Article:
Calvin slightly switches gears by saying that there is a place for "implicit" faith in this world.  So long as we are not perfect, but dwell in ignorance and error, implicit faith is still needed so that we may continue in our faith.  For instance, there are obscure passages "in our daily reading of Scripture" that we may not understand.  Through implicit faith we may believe in them and be ready to learn, even if we do not comprehend them in our ignorance.  Even the apostles were subject to implicit faith until they received the full enlightenment after the resurrection.  Calvin even calls implicit faith the beginnings of true faith.  It is the "teachableness" that is in our hearts and minds which causes us to delve further into the faith in the beginning of our faith journey.  It is not the "sheer ignorance" that the papists claim to be faith.  Faith must be on an active journey, not sitting idly.   

Tomorrow's reading: 3.2.6-3.2.8

Thursday, May 13, 2010

The Holy Spirit

It is hard to believe that we are starting book 3 already today.  The first two books seem to have flown by.  The title of book 3 is "The Way in Which We Receive the Grace of Christ: What Benefits Come to Us from It, and What Effects Follow."  Naturally, Calvin is starting with how this grace is received and who bestows this grace upon us.

It is imperative that Christ is in us.  "First, we must understand that as long as Christ remains outside of us, and we are separated from him, all that he has suffered and done for the salvation of the human race remains useless and of no value for us."  In order to share in the grace that the Father gave to Christ, He must dwell in our hearts.  We must strive for a closer relationship with Christ.  Calvin tells us, "reason itself teaches us to climb higher and to examine into the secret energy of the Spirit, by which we come to enjoy Christ and all his benefits."  It is through the Spirit that we are united with Christ and with the Father.  Calvin refers back to 2.15.2 and Christ's anointing in this section.

Christ was endowed with the gifts of the Holy Spirit in a unique way: "that is, to separate us from the world and to gather us unto the hope of the eternal inheritance."  In the Bible translation Calvin used, there were references to the "Spirit of sanctification," (1 Thessalonians 2:13, 1 Peter 1:2, Romans 1:4) which is a title that demonstrates one of the attributes of the Spirit on all living creatures.  Calvin begins referring to other titles for the Spirit here in this section even though the next is devoted to it.  In Romans 8:9, Paul speaks of the "Spirit of the Father" and the "Spirit of Christ."  "But you are not in the flesh but in the Spirit, if indeed the Spirit of God dwells in you. Now if anyone does not have the Spirit of Christ, he is not His" (NKJV).  Calvin says that there is nothing absurd in ascribing to the Father certain gifts received from Him and other gifts to Christ when received from Christ.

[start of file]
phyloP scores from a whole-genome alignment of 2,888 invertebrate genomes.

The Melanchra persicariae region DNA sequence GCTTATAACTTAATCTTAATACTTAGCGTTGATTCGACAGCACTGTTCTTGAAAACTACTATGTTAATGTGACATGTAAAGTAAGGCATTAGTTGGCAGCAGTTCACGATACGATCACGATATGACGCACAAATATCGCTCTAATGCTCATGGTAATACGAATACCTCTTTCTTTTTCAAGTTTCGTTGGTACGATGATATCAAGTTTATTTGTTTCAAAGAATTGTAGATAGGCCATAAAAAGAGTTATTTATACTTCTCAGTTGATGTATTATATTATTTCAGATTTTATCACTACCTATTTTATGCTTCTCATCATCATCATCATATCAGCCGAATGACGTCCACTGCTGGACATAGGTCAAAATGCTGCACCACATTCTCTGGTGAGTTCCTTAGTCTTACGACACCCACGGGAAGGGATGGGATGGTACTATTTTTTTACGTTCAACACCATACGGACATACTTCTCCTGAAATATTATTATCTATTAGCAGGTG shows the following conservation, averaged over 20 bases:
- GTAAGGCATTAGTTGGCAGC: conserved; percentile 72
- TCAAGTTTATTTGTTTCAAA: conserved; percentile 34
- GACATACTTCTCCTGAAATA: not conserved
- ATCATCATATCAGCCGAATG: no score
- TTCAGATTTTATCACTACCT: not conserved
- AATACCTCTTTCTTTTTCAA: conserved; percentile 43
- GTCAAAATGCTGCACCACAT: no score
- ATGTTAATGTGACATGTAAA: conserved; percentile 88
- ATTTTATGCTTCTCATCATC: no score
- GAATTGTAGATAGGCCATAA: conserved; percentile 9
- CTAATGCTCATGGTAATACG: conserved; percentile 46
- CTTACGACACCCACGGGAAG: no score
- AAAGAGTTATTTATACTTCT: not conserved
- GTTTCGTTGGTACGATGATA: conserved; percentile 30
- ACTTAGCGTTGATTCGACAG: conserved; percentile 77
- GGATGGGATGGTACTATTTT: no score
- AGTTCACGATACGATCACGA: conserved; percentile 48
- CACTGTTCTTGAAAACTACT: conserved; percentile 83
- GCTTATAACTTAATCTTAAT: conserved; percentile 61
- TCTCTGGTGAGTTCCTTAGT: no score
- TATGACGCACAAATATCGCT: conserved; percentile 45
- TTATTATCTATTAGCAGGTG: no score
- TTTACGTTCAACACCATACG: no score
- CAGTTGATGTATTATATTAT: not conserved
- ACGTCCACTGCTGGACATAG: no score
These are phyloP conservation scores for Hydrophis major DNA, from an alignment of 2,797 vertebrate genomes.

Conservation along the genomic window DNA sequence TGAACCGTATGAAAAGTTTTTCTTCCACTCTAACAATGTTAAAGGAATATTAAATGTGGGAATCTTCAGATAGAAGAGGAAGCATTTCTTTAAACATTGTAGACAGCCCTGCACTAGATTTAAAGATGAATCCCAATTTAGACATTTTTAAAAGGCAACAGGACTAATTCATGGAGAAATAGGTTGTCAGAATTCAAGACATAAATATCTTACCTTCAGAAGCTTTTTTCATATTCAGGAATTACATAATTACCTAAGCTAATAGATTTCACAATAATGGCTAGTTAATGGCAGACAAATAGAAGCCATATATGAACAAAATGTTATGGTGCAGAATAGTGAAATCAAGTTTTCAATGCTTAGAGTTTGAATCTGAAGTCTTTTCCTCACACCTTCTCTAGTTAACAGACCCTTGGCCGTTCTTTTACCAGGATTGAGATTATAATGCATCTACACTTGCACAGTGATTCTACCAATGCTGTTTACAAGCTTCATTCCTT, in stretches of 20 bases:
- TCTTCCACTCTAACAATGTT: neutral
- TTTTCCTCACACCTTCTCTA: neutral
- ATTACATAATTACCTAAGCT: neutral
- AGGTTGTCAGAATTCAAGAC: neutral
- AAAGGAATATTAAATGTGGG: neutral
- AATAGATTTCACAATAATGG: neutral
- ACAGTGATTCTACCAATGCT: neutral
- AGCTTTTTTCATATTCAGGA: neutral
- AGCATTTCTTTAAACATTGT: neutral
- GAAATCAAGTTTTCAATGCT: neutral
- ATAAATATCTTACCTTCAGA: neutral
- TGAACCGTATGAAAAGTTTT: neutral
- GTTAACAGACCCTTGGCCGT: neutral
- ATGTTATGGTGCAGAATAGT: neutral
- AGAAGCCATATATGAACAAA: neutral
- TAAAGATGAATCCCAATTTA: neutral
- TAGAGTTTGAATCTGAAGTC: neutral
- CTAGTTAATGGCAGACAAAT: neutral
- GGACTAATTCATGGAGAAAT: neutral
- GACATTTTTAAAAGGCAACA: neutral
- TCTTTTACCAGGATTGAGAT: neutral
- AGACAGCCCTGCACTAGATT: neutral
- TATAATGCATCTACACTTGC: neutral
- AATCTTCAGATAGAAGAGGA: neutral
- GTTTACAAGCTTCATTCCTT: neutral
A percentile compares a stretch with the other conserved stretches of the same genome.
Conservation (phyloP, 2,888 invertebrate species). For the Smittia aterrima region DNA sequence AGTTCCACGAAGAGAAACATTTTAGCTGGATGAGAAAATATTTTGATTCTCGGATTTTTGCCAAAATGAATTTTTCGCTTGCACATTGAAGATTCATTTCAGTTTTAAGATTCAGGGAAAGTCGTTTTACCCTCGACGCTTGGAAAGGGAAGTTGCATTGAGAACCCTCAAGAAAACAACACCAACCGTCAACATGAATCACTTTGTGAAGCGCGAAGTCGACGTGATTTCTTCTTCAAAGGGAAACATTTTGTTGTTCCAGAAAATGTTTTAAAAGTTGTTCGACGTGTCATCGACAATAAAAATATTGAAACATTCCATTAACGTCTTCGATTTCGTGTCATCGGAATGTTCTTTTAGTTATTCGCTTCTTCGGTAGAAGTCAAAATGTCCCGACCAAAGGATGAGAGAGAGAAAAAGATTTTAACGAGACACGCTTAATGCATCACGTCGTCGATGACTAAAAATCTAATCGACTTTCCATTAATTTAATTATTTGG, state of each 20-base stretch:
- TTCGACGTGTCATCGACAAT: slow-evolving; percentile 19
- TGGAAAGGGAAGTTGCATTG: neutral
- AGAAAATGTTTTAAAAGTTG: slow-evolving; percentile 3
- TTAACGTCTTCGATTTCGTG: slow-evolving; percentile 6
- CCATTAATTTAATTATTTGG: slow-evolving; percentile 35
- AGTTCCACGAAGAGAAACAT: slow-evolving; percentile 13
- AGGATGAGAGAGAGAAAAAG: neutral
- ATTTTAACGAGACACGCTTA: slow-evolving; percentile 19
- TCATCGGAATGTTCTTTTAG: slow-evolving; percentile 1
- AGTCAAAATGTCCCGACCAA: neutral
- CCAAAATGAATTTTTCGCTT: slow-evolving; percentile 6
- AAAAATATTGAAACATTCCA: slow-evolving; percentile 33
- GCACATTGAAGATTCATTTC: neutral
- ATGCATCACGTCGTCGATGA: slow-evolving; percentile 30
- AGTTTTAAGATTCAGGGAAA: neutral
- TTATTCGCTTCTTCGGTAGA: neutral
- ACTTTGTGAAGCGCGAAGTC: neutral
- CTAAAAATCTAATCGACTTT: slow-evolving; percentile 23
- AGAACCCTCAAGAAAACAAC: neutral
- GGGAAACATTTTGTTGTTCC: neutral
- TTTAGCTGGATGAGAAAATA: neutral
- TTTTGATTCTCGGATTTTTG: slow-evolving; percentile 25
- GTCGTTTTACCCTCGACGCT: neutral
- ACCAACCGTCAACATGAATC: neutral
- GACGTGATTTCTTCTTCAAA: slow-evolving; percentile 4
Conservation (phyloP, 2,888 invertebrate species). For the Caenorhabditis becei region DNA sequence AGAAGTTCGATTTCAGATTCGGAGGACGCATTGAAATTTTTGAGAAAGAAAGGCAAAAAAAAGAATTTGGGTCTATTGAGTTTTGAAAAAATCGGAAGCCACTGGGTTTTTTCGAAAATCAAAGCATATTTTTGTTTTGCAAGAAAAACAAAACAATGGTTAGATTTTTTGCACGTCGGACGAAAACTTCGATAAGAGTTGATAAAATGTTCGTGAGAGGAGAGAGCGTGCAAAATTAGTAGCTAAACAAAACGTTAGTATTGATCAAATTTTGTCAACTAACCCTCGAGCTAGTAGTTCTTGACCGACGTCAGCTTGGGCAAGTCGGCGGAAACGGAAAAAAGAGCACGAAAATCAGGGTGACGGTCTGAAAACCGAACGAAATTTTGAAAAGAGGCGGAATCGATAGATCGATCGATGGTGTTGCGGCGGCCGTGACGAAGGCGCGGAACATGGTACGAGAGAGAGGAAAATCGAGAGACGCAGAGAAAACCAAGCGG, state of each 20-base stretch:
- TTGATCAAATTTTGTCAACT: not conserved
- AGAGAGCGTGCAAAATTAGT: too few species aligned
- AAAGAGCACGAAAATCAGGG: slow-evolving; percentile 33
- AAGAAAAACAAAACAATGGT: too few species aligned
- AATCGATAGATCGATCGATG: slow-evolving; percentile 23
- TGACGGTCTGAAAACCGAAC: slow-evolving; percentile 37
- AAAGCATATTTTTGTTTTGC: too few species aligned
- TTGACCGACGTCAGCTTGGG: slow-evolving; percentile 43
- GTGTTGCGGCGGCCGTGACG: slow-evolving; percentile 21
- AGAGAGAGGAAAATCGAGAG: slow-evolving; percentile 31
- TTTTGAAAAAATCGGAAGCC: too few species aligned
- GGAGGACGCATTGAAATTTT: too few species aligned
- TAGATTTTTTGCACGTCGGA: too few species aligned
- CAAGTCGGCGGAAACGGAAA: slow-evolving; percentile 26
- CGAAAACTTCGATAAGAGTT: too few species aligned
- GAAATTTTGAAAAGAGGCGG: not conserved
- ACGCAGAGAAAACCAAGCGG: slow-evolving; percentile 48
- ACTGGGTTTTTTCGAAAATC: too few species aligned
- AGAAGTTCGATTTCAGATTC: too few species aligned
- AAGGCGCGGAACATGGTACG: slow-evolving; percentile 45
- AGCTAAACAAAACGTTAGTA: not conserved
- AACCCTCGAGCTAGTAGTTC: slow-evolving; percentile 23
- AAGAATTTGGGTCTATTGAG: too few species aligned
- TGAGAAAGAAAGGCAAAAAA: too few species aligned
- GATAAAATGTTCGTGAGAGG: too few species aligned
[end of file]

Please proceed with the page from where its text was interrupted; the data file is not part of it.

In Scripture there are many titles given to the Holy Spirit.  They include:
  • the spirit of adoption
  • the guarantee and seal
  • life
  • water
  • oil
  • annointing
  • fire
  • spring
  • hand of God
The principle work of the Spirit is faith.  It is through the work of the Spirit that we have faith in God and Christ.  "But faith is the principal work of the Holy Spirit.  Consequently, the terms commonly employed to express his power and working are, in large measure, referred to it because by faith alone he leads us into the light of the gospel, as John teaches: to believers in Christ is given the privilege of becoming children of God, who are born not of flesh and blood, but of God [John 1:12-13]."  The Spirit is our source of faith and our teacher (or Schoolmaster as Calvin says).

Tomorrow's reading: 3.2.1-3.2.4

Wednesday, May 12, 2010

The Merits of Christ

I could not help when reading this final chapter of book 2 that Calvin must have been thinking about his days in the Catholic church.  One of the things that set Martin Luther against Rome was the selling of indulgences.  These indulgences were nothing more than a "Get out of purgatory free" card.  The idea behind them was that the saints and especially Christ had so much good merit attributed to them, that the people of the church could purchase these good works in order to spring themselves or loved ones from purgatory.  These good works were stored up in the "treasury of merit" which could be accessed by an indulgence salesman.  Calvin talks through this entire chapter about the merits of Christ.  Of course he does not condone selling them or anything of that nature.  He just acknowledges that Christ should have His merit attributed to Him.  Calvin specifically tells us that those who accept that salvation comes through Christ, but deny Christ's merit, reduce Christ to a mere instrument of salvation and not the author and prince of life.  He is much more than a mere instrument.  Calvin writes, "For God solely of his own good pleasure appointed him Mediator to obtain salvation for us."  He later states, "...nothing hinders us from asserting that men are freely justified by God's mercy alone, and at the same time that Christ's merit, subordinate to God's mercy, also intervenes on our behalf."  So we are saved by God's grace alone, but Christ's merit is also intervening for us - not in the way the pre-Reformation Catholic church told its people, but it intervenes for us nonetheless.